We assume there is an optical system somewhere off to the right. It's projecting a real image of a scene through
a lens, which may be either negative or positive; the projected image would fall beyond the lens's focus,
if the lens were not present. The image which is formed is discussed on
our Lens Images page, in case (3)
(for a positive lens) and case (6)
(for a negative lens). If the rather telegraphic description
given here is not sufficient, you should probably check that page.
On this page, we're going to show that the brightness of the
image formed by a simple camera, when it views the scene, is unchanged
by the presence of the lens.
arguments given here follow the same general form, and use the same
terminology, as those given to show that brightness is unchanged when viewing a virtual image
and when viewing a real image
; you should probably look at those pages first.
In figure 1
as described above, there's an optical system somewhere off to
the right. It's projecting an image of a scene (a simple magenta
arrow). The projected scene would
appear as the arrow
we've labeled "Projected Scene", if Lens 1 were not present.
However, after passing through Lens 1, the light forms a real
image which lies either closer to or farther from Lens 1 than the
projected scene, depending on whether Lens 1 is positive or negative.
The (real) image formed by Lens 1 is labeled "Lens Image" in
figure 1. (Again,
this is discussed at greater length in Lens Images, case (3)
and case (6)
We're interested in a tiny piece of the scene, δv
, at the base of the arrow in the projected scene. The light which would pass through that point in the projected scene, and
which enters the camera, is the light which enters the "Source Cone" in figure 1.
We've traced the lines from the camera lens through the lens image of δv
From the camera lens to Lens 1, the magenta lines show the path
actually followed by the light. The tan lines from Lens 1 to the projected scene show the path the light would have
followed if Lens 1 had not been there.
|Figure 1: Real image cast through lens|
A Simple Geometric Argument
then the lens has "infinite focal length" -- it's a flat sheet of
glass. In that case, the lens has no effect on the image, and
image brightness is likewise unaffected.
Now allow l1
to vary. In short, the magnification and gathered light scale
together, so the brightness doesn't change. Here's a brief
argument supporting that:
If we keep l2
fixed, then p1
will also remain fixed. The source cone apex angle is proportional to p1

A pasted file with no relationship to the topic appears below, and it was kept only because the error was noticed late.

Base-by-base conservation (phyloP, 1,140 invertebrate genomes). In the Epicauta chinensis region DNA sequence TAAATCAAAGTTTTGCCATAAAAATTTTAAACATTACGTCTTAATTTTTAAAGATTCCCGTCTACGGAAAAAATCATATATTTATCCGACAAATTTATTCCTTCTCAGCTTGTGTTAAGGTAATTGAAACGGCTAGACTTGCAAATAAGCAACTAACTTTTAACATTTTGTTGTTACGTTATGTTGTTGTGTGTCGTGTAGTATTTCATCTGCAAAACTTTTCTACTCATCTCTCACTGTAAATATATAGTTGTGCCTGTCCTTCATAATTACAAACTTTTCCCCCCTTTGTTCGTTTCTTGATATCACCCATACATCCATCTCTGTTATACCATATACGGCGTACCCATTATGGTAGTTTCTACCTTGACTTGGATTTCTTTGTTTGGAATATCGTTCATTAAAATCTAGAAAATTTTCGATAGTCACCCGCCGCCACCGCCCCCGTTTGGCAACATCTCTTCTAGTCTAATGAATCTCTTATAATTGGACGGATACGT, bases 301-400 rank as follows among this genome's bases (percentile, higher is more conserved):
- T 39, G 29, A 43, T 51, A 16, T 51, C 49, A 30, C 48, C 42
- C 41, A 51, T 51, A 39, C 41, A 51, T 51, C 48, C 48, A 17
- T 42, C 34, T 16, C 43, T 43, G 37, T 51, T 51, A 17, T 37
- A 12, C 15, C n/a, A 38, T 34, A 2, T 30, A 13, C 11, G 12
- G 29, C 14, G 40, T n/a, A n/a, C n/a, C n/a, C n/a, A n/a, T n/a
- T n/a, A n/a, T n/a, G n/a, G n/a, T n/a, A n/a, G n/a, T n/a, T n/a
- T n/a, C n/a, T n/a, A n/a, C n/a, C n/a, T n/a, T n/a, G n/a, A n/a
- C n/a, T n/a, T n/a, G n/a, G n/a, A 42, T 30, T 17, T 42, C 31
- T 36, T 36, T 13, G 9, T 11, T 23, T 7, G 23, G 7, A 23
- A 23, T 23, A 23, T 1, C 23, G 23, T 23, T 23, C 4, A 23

, and so the light received scales as (1
as we vary l1
. The magnification of the lens image relative to the projected scene is l2
, so the linear magnification will scale as (1
), and the magnification of the area δv
will also scale as (1
. The brightness varies as light received divided by magnification of the area; so, the factors of (1/l1
cancel, and the brightness doesn't change as we vary the placement of the projected scene.
That was rather sketchy; we'll now essay something a little more detailed.
A Symbolic Proof
If the intensity of the light from the scene is I = d2E
), where θ
is the solid angle
over which we're receiving the light and v
is the scene area from which we're receiving it, then in general, for any
lens used in place of Lens 1, the brightness of the camera image (per unit area) will be I
the solid angle over which we're receiving light, divided by
that we used the small-angle approximations here, and we will continue to do so throughout this page.
We need the radius of p1
the "effective pupil" in Lens 1, and we need the magnification of the
lens image caused by Lens 1, and we need the magnification of the
camera image as a result of the action of the camera lens. From figure 1
, using similar triangles, we can see
Plugging in the magnification from
equation (2), the brightness of the camera image will be,
Almost everything cancels, and we're left with
This is unaffected by the choice of l1
and in particular it is the same if we plug in a "null lens" (with
infinite focal length) in place of Lens 1. Consequently, the
image brightness is unchanged by Lens 1, which was to be shown.
created on 09/26/2007